George Cole considers the hardware highlights he would like to find when he wakes up on Christmas morning
This is the time of year many thoughts turn to Christmas, and whether Santa will bring every good computer user a gizmo. Top of many people's list will be the Apple iMac (Pounds 999), which not only looks stunning but also packs a powerful G3 processor chip punch, plus a built-in 56k modem, 24x-speed CD-Rom drive, lots of memory and a giant hard drive. One only hopes that Rudolph has been pumping some iron to prepare for the sleighs stacked with iMacs.
From the big to the small. The Rex PC Companion (Pounds 99, Franklin) has gained a lot of fans. The concept behind it is simple: why carry a large notebook PC when useful files (such as addresses, contact numbers and "to do" lists) can be downloaded on to a credit card-sized device and carried in a pocket? The Rex can store up to 3,000 files and optional software lets you download data from programs such as Microsoft Outlook and Schedule+.
Hand-held electronic organisers have many supporters who would never go back to a paper diary or notebook. Psion galvanised this market with its Series 3 organiser, and it has launched a newversion of the old favourite, the Psion 3MX (Pounds 270). It includes a word processor, spreadsheet, calendar and calculator. Sharp's SE-300 (Pounds 159) is a personal information manager that has an address book, reminder function and calendar. Canon's ZX-10 (Pounds 150) is a smart-looking hand-held computer with a brushed aluminium case. It has an electronic stylus and offers a database, diary and calculator.
The Philips Velo 500 (Pounds 450) is a hand-held PC which uses Windows CE, a cut-down version of the operating system used by PC computers. Users can download Microsoft Word or Excel files and use them on the move.
Digital cameras have gone from being expensive toys to useful products that can be used for sending images with email or publishing pictures on the Net. The Olympus C-840L (Pounds 599) has a mega-pixel CCD chip, which means that the image sensor has more than one million picture points. The result is much sharper images. The C-840L can store about nine high-quality images on a memory card or about 60 images in lower resolution. It comes with PC editing software.
Sanyo's VPC-250 (about Pounds 400) can store four five-second video clips with sound on a memory card, and its latest "clip-cam", the VPC-X350, includes a megapixel CCD (price to be announced).
And don't forget the good old floppy disk. Sony's Mavica MVC-FD5 (around Pounds 400) records up to 40 images on a floppy disk, which can be taken out of the digital camera and put into a computer.
To print your pictures, treat yourself to a colour printer. Epson's Stylus Photo 700 (Pounds 125) is a low-cost, quality printer that offers 720 dpi (dots per inch) resolution and prints two colour pages a minute.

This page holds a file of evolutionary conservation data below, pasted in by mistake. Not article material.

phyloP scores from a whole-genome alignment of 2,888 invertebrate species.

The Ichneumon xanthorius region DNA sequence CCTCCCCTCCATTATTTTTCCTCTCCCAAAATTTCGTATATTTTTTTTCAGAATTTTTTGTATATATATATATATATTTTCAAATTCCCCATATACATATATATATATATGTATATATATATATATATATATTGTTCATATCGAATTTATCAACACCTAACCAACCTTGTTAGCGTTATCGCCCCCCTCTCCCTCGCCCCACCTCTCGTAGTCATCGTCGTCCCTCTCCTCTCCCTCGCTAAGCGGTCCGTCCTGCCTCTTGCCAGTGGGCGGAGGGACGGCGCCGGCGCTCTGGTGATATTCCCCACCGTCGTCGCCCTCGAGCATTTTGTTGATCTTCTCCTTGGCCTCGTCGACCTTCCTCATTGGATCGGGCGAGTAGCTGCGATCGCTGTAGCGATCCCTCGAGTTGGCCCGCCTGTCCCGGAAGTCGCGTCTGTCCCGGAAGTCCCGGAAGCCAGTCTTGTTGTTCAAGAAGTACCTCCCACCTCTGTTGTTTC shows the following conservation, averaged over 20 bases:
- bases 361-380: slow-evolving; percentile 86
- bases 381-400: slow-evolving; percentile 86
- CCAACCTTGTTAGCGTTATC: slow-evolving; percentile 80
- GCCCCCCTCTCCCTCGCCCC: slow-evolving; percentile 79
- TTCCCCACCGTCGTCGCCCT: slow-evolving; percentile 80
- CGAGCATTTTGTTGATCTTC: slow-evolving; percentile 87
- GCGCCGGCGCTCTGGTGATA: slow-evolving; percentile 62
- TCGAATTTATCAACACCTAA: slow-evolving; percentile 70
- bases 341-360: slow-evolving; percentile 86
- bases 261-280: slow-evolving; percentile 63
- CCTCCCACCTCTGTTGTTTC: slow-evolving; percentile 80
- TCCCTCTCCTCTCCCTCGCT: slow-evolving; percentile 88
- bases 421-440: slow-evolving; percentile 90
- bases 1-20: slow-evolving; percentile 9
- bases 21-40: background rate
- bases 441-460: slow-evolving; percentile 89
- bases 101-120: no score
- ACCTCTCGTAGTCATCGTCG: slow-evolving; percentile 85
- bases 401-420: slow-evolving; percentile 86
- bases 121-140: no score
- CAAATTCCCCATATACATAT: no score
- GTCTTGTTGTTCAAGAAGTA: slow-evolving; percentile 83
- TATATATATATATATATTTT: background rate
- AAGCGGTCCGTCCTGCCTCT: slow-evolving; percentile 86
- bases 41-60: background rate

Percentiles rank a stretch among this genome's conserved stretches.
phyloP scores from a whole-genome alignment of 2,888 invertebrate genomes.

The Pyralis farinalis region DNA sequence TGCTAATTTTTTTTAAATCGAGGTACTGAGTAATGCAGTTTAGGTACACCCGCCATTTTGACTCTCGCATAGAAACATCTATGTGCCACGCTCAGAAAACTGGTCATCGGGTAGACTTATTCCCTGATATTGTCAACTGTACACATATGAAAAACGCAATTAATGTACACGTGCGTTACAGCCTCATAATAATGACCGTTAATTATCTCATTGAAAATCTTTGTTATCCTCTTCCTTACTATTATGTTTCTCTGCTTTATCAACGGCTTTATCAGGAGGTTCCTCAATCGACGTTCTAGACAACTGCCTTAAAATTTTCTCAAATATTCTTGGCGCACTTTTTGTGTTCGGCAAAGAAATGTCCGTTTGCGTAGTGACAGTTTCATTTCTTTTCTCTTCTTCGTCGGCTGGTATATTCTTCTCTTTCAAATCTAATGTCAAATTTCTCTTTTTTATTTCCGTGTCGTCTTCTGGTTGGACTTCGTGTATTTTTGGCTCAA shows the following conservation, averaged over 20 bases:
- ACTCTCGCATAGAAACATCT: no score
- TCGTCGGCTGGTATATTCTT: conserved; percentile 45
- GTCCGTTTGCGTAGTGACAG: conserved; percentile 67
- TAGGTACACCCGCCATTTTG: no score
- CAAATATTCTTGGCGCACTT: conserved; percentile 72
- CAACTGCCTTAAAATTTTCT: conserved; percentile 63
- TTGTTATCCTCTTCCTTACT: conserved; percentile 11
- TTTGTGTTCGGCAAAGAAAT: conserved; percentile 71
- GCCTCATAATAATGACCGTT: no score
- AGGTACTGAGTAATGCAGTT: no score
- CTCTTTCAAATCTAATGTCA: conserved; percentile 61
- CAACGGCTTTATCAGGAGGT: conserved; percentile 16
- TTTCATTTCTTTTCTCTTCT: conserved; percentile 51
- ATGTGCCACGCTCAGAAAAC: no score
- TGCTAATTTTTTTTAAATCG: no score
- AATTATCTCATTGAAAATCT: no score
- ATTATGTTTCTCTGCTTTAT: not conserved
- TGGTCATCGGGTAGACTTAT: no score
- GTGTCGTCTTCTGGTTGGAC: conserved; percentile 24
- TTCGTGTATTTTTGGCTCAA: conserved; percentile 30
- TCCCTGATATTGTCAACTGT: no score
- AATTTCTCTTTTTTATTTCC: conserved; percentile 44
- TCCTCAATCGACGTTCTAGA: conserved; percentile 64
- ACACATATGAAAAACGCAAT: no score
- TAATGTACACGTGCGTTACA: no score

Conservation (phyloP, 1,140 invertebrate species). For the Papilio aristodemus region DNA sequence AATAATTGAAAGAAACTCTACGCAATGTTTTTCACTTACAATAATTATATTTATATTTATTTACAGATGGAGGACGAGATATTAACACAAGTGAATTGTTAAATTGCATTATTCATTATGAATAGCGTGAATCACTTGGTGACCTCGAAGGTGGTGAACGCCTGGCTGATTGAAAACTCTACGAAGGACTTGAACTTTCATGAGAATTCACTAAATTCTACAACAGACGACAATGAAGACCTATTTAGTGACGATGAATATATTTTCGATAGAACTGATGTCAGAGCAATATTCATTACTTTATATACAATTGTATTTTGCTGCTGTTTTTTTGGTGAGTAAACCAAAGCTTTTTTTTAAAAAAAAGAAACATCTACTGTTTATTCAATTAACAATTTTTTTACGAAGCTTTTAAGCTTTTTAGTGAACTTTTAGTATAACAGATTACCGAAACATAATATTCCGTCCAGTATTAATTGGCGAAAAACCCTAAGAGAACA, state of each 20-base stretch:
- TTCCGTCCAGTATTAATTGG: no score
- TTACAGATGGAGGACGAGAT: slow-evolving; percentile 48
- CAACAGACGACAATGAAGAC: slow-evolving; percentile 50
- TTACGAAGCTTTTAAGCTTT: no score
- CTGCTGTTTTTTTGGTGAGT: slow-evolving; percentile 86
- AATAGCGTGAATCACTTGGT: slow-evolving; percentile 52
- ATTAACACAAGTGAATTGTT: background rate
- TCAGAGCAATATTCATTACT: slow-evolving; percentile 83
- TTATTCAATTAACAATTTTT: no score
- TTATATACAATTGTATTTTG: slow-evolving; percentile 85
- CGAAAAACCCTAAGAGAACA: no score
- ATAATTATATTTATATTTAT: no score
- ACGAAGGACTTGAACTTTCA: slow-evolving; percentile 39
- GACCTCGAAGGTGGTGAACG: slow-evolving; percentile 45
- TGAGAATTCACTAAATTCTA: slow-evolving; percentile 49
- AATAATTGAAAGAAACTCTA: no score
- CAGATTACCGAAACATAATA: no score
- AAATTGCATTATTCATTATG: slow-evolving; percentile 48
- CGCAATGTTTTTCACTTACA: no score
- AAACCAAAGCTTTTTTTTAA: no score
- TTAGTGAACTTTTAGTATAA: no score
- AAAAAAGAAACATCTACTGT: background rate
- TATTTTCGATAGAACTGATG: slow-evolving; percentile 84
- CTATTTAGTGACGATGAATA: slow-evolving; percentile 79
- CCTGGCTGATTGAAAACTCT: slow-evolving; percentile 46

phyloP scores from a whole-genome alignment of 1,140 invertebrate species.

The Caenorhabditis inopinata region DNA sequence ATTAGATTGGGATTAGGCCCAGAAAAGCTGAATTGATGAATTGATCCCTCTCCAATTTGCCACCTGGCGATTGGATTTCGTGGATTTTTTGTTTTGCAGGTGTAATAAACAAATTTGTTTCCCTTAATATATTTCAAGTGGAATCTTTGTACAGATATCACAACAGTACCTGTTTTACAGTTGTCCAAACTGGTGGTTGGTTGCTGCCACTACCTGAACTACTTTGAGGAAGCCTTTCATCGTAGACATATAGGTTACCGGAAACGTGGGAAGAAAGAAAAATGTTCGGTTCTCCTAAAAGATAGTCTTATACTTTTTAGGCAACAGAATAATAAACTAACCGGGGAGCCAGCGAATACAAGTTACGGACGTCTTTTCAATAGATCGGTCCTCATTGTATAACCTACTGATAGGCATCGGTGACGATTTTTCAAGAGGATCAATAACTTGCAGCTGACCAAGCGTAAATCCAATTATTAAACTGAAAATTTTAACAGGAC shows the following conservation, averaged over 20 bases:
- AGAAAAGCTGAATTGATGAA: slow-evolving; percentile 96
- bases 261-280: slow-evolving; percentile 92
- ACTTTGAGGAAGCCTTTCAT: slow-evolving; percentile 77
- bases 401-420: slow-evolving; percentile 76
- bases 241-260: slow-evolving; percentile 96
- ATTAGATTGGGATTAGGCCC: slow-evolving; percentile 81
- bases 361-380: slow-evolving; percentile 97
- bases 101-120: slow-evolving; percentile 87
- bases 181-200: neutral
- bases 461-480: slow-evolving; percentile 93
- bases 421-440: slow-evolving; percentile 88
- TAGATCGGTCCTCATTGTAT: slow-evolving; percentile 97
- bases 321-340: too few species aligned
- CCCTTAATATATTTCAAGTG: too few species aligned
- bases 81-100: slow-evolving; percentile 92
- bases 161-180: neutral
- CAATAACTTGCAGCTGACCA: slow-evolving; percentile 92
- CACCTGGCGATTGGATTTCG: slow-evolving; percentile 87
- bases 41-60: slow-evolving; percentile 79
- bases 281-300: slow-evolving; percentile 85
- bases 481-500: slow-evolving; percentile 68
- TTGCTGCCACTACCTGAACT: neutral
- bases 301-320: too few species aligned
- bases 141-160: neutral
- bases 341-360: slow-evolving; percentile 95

Want a computer room with a view? Pace's Colour Video Camera (Pounds 89) uses the new Universal Serial Bus connector, which is found on the iMac and many of the latest PCs. The USB system makes it much easier to install peripherals on a computer. The camera records video clips which can be sent by email - friends don't need a video camera to view them but do need a sound card to hear them.
Philips DSS 370 digital speakers (Pounds 146) plug into a USB connector and work without a sound card.
f you want more thud and crunch from computer games, Logitech's Wingman Force joystick (Pounds 89) is every player's dream. Powerful motors drive this "stick with kick" so that you feel the recoil of a laser gun in space games or the strain of a plane rudder in flight simulators. Crashes and nuclear explosions have never been such fun. This joystick uses a USB connector to get best performance, though there is a standard plug to work with all machines.
A growing number of camcorder owners are downloading images on to a computer and editing their shots. Iomega's Buz (Pounds 189) is a cool-looking purple box which links up to a camcorder and computer. Shots can be downloaded and once they have been edited (Buz comes with video editing software), they can be recorded back on to video tape.
Drawing images on a computer is not easy, even if you have passed the mouse driving test. Calcomp's Creation Station (Pounds 95) is a graphics tablet which uses the keyboard as a power source and includes a pen and mouse.
Last, but not least, Lego Mindstorms (Pounds 160) features those well-known multi-coloured bricks. Mindstorms comes with 700 components (including sensors) that can be used to create robots, cars or whatever your imagination fancies. Devices are controlled by a program and instructions sent by an infra-red transmitter. Who says you have to grow old gracefully?
Apple 0870 6006010
Canon 0800 616417
Calcomp Art Systems 0115 943 1404
Epson 0800 220546
Franklin 01932 891025
Iomega 0800 973 194
Lego 0845 606 2043
Logitech 01306 734300
Olympus 0171 253 2772
Pace 0990 561001
Philips 0800 961 445
Psion 0990 143050
Sanyo 01923 246363
Sharp 0345 125387
Sony 0181 784 1144